Infrared lines as probes of solar magnetic features
XIII. The relative flux in weak and strong quiet-sun magnetic fields
N. Meunier 1,
S.K. Solanki 2 and
W.C. Livingston 3
Received 29 May 1997 / Accepted 11 August 1997
An estimate of the fraction of magnetic flux in intrinsically weak-field form, i.e. fields with less than 1 kG intrinsic strength, in the quiet Sun is presented. We find that on average approximately 2/3 of the flux is in weak-field form, although our data allow a range of values between 25% and 85%. These estimates have been derived with the help of radiative transfer model calculations from low-noise scans through the quiet Sun at fixed wavelengths within a Zeeman sensitive spectral line at 1.56 µm. They represent the first rapidly modulated polarimetric observations of solar 1.56 µm radiation. These scans show that the polarimetric signature near the core of the line exhibits a very different spatial structure than in the outer line wings. Since the outer part of the line profile is only sensitive to intrinsically strong magnetic fields, while the central part reacts also to intrinsically weak fields, this implies that intrinsically weak fields are distributed differently on the surface than strong fields are (weak-field features lie closer together). The spatial distribution suggests that the strong fields we are observing are network elements, whereas the weak fields are intranetwork features.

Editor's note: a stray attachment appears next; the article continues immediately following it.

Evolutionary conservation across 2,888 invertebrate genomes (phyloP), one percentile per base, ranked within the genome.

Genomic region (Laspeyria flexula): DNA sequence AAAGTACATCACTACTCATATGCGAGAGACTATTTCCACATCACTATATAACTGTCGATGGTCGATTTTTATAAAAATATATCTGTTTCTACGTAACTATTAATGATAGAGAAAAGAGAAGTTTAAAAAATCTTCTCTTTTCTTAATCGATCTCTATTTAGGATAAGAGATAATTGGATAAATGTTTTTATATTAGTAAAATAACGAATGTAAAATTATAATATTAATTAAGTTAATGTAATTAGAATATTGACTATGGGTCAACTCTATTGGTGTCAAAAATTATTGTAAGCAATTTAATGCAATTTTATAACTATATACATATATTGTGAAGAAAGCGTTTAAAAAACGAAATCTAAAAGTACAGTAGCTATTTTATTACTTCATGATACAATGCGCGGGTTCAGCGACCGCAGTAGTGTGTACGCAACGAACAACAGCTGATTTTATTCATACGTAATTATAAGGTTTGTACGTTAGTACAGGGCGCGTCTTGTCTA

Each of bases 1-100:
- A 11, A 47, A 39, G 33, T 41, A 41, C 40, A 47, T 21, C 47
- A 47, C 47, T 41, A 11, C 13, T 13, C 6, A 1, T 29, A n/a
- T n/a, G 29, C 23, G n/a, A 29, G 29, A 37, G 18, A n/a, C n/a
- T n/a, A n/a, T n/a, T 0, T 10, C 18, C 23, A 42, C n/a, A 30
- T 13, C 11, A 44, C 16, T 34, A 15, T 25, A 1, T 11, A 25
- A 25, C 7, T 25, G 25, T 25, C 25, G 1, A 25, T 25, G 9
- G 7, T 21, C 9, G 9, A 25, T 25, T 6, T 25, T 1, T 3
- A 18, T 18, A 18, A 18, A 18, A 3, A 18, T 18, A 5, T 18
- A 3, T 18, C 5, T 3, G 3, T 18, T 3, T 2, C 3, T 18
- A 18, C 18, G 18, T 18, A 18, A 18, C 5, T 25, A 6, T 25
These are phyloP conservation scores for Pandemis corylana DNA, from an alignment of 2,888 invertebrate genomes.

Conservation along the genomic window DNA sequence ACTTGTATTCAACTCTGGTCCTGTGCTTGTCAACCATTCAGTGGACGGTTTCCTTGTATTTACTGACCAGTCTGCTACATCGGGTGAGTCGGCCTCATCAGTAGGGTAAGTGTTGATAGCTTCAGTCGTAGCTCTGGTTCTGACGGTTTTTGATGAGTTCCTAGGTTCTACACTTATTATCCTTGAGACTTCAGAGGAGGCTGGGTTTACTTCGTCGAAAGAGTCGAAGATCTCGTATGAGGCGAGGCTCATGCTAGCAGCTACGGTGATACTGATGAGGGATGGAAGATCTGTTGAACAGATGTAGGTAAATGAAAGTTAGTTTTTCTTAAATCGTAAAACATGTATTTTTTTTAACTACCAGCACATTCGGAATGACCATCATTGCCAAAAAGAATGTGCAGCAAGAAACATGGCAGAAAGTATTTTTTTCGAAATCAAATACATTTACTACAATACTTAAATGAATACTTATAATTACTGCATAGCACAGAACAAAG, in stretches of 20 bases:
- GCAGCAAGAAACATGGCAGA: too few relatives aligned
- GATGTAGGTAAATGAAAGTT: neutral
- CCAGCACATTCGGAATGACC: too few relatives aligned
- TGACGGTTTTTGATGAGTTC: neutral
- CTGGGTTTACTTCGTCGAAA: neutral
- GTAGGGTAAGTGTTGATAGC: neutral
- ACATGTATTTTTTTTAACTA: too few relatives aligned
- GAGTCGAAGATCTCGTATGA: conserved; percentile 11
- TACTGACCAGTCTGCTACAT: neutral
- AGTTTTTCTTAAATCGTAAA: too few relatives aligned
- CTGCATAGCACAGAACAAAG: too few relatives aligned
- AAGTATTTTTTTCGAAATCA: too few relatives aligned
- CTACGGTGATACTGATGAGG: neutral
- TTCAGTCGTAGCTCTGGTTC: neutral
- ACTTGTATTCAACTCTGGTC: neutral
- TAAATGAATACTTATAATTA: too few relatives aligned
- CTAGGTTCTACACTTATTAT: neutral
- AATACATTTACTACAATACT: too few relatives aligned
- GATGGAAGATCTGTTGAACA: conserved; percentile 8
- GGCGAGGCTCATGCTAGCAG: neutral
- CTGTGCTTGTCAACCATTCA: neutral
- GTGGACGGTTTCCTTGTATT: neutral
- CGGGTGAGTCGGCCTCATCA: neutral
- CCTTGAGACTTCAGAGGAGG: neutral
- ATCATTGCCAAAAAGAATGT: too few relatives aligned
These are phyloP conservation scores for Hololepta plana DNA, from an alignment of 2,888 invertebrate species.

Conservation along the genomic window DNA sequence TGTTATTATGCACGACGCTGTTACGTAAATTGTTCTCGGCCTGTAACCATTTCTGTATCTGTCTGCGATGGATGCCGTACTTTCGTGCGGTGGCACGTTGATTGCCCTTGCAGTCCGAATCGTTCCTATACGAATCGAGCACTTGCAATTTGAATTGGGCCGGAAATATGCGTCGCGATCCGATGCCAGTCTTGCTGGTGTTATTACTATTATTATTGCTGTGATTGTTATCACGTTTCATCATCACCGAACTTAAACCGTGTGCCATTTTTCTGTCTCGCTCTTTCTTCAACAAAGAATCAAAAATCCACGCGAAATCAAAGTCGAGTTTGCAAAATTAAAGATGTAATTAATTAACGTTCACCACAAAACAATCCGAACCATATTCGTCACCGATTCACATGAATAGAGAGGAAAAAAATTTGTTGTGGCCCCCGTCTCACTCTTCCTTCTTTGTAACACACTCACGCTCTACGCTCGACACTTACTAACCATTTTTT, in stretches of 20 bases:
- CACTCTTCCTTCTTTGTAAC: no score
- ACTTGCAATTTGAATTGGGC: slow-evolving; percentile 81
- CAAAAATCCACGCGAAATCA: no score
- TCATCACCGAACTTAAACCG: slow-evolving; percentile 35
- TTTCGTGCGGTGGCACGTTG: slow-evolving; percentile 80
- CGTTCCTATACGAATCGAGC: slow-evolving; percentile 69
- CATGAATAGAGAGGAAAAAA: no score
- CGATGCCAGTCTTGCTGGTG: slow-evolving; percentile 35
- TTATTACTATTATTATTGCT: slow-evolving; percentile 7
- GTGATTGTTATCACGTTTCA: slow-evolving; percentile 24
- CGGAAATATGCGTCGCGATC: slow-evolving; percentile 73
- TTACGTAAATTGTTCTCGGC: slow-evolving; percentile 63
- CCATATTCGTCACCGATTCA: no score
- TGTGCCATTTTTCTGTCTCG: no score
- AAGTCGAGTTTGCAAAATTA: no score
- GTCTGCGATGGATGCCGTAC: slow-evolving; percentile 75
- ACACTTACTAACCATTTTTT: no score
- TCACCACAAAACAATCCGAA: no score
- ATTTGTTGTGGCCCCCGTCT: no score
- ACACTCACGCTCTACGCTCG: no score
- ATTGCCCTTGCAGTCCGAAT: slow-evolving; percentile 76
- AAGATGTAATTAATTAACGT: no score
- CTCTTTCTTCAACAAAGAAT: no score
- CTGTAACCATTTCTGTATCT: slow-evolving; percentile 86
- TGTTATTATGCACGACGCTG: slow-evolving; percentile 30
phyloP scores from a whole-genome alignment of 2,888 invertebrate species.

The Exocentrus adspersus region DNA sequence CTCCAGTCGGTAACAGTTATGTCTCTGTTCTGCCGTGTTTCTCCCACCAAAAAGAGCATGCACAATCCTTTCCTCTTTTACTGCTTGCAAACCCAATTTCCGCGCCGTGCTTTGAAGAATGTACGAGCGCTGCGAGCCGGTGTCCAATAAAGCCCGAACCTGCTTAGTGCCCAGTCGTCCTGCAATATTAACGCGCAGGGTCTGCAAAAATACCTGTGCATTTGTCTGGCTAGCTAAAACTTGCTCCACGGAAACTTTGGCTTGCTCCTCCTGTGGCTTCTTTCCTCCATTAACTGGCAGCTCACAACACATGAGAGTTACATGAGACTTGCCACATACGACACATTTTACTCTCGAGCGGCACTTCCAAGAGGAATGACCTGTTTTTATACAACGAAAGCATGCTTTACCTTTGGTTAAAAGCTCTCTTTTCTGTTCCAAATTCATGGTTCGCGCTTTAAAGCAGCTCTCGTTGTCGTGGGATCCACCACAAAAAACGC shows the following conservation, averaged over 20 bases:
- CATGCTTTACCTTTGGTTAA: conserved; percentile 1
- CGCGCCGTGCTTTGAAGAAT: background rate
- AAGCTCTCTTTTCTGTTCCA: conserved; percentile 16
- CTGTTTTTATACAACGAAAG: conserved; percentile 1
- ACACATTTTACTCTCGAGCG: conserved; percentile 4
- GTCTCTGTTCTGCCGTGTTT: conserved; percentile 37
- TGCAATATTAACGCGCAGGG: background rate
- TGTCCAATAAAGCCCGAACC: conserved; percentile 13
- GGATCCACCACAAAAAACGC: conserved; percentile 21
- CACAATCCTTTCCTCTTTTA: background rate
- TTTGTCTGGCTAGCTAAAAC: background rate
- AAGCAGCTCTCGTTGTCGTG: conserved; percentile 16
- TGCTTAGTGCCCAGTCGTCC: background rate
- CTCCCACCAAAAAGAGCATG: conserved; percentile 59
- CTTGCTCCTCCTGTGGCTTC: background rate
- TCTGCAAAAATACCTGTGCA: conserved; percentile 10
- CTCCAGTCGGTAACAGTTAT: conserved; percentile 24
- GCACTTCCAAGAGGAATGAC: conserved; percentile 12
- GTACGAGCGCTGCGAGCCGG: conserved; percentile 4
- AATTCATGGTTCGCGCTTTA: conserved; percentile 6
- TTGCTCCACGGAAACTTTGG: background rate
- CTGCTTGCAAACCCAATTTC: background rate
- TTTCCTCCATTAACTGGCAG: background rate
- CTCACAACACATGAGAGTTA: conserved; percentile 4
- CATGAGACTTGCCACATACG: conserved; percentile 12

Further results, such as the average distance between weak and strong field features, flux distribution, spatial power spectra and the Stokes asymmetry of intrinsically weak fields are also presented. In particular, we find that the flux per magnetic feature is distributed lognormally, in agreement with a similar finding for sunspot umbral areas by Bogdan et al. (1988).
Key words: Sun: magnetic fields Sun: infrared polarization
Send offprint requests to: N. Meunier
© European Southern Observatory (ESO) 1998
Online publication: February 16, 1998